Nobel Peace Prize awarded to ‘courageous’ journalists for fighting disinformation and attacks on press


The Nobel Peace Prize has been awarded to two journalists who have championed press freedom against authoritarian regimes.

Maria Ressa is a leading reporter in the Philippines who has been previously honoured for fighting disinformation and attacks on the free press.

Dmitry Muratov is editor-in-chief of Novaya Gazeta, an independent newspaper in Russia, which has run investigations on corruption, human rights violations and abuse of power.

Ms Ressa co-founded Rappler – a independent news website – in 2012. She was praised by the Nobel committee for using it to expose the growing authoritarianism and violence of President Rodrigo Duterte’s regime and his “murderous anti-drug campaign”.

She and Rappler “have also documented how social media is being used to spread fake news, harass opponents and manipulate public discourse”, the committee said.


Since the start of Novaya Gazeta six of its journalists have been killed, but under Mr Muratov’s leadership it has continued to report on subject rarely mentioned by other media.

“Novaya Gazeta is the most independent newspaper in Russia today, with a fundamentally critical attitude towards power,” the Nobel committee said.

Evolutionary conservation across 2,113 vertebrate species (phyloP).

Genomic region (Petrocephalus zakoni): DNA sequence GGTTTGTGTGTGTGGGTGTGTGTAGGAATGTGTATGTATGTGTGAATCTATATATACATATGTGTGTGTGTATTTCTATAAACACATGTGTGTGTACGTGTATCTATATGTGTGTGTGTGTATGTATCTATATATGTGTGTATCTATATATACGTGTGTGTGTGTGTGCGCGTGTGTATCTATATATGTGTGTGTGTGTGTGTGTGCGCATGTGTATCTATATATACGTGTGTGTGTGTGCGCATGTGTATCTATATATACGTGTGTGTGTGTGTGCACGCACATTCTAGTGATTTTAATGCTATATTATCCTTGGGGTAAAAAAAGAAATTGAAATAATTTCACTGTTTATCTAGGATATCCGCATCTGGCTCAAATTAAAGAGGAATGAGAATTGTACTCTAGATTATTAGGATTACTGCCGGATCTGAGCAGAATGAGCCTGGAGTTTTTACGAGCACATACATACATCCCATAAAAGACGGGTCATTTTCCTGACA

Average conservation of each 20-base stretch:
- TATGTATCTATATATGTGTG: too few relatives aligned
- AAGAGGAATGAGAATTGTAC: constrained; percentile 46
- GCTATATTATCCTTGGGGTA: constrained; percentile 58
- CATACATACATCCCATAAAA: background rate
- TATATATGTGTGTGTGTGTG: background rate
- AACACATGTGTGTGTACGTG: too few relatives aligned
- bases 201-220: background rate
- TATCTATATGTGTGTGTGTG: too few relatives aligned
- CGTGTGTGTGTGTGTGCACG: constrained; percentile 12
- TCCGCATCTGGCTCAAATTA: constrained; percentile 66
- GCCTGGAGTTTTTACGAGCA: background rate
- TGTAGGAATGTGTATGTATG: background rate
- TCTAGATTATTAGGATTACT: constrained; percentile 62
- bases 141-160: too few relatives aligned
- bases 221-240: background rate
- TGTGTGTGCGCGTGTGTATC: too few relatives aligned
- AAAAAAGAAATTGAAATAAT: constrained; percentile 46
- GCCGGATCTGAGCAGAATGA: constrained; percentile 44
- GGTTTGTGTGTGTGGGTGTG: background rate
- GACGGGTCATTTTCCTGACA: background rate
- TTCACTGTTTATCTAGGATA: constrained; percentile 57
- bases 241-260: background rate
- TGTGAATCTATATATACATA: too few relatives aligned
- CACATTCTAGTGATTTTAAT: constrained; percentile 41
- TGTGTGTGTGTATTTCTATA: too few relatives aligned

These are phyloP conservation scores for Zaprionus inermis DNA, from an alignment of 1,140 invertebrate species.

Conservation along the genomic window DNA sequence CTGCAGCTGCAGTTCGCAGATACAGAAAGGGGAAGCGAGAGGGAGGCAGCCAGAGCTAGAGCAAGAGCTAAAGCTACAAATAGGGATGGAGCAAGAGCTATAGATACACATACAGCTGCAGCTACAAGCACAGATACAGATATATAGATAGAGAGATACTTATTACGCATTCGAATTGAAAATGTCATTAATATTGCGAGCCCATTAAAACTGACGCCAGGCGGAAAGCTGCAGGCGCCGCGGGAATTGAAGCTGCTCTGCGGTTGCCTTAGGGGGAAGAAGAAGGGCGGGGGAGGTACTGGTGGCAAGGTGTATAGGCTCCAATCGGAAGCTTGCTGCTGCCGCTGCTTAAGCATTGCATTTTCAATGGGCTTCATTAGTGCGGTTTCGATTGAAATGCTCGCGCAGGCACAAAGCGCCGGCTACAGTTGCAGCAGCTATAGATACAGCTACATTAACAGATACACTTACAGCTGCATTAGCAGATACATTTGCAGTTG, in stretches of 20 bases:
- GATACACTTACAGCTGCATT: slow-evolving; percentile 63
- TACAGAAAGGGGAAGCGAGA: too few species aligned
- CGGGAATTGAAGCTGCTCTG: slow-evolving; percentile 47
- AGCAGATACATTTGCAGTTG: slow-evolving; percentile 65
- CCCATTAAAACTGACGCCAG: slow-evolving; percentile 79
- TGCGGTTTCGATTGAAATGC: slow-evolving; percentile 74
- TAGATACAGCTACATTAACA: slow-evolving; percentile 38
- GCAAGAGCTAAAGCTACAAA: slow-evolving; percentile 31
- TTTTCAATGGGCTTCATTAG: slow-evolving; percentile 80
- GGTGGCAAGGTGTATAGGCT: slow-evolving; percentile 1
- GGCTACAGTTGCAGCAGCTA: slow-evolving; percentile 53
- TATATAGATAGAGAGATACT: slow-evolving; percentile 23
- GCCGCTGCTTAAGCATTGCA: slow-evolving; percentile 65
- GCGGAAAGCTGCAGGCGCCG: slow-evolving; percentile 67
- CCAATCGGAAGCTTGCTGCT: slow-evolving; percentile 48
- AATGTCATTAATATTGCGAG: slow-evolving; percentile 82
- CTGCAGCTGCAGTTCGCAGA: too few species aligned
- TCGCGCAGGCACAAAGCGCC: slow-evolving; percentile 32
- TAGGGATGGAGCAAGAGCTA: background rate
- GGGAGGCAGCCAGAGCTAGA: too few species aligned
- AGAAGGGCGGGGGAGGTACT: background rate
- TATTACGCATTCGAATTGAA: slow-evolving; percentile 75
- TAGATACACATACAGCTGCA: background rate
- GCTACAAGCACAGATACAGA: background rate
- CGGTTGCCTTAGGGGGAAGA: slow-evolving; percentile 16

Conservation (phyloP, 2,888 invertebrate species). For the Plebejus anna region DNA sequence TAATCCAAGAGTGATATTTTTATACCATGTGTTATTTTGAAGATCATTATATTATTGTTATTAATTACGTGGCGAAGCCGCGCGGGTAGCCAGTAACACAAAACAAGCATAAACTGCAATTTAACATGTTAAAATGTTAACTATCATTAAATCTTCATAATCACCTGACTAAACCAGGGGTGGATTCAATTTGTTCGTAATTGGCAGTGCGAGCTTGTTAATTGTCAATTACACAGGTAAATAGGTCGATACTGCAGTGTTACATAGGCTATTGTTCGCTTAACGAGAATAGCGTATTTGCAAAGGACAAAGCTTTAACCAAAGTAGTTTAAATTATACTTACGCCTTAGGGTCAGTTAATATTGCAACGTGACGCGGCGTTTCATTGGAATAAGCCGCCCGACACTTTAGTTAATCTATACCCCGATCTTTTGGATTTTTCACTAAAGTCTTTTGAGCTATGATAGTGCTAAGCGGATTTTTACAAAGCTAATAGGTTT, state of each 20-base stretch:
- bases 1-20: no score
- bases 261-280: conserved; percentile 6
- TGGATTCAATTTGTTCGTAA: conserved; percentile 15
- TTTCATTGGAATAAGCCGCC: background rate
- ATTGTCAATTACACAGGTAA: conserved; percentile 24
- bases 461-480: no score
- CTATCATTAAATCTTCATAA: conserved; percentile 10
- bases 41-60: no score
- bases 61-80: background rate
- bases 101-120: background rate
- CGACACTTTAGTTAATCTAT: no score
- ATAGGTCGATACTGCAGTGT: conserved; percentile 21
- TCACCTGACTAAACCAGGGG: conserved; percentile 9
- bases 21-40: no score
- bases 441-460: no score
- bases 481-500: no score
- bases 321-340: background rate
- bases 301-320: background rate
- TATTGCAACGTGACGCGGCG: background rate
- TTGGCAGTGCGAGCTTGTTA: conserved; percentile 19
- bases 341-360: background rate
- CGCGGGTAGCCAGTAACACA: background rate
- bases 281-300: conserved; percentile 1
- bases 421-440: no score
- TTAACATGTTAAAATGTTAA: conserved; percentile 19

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The winners were announced on Friday by Berit Reiss-Andersen, chair of the Norwegian Nobel Committee.

She praised the pair for their “courageous fight” to protect freedom of expression in their respective nations.

“At the same time, they are representatives of all journalists who stand up for this ideal in a world in which democracy and freedom of the press face increasingly adverse conditions,” she added.

Ms Ressa said she was ‘in shock’ at the prestigious win

Ms Ressa said she was “in shock” at having won the award in a live broadcast hosted on Rappler.

Later speaking to Norway’s TV2 channel she said “the government (of the Philippines) will obviously not be happy”.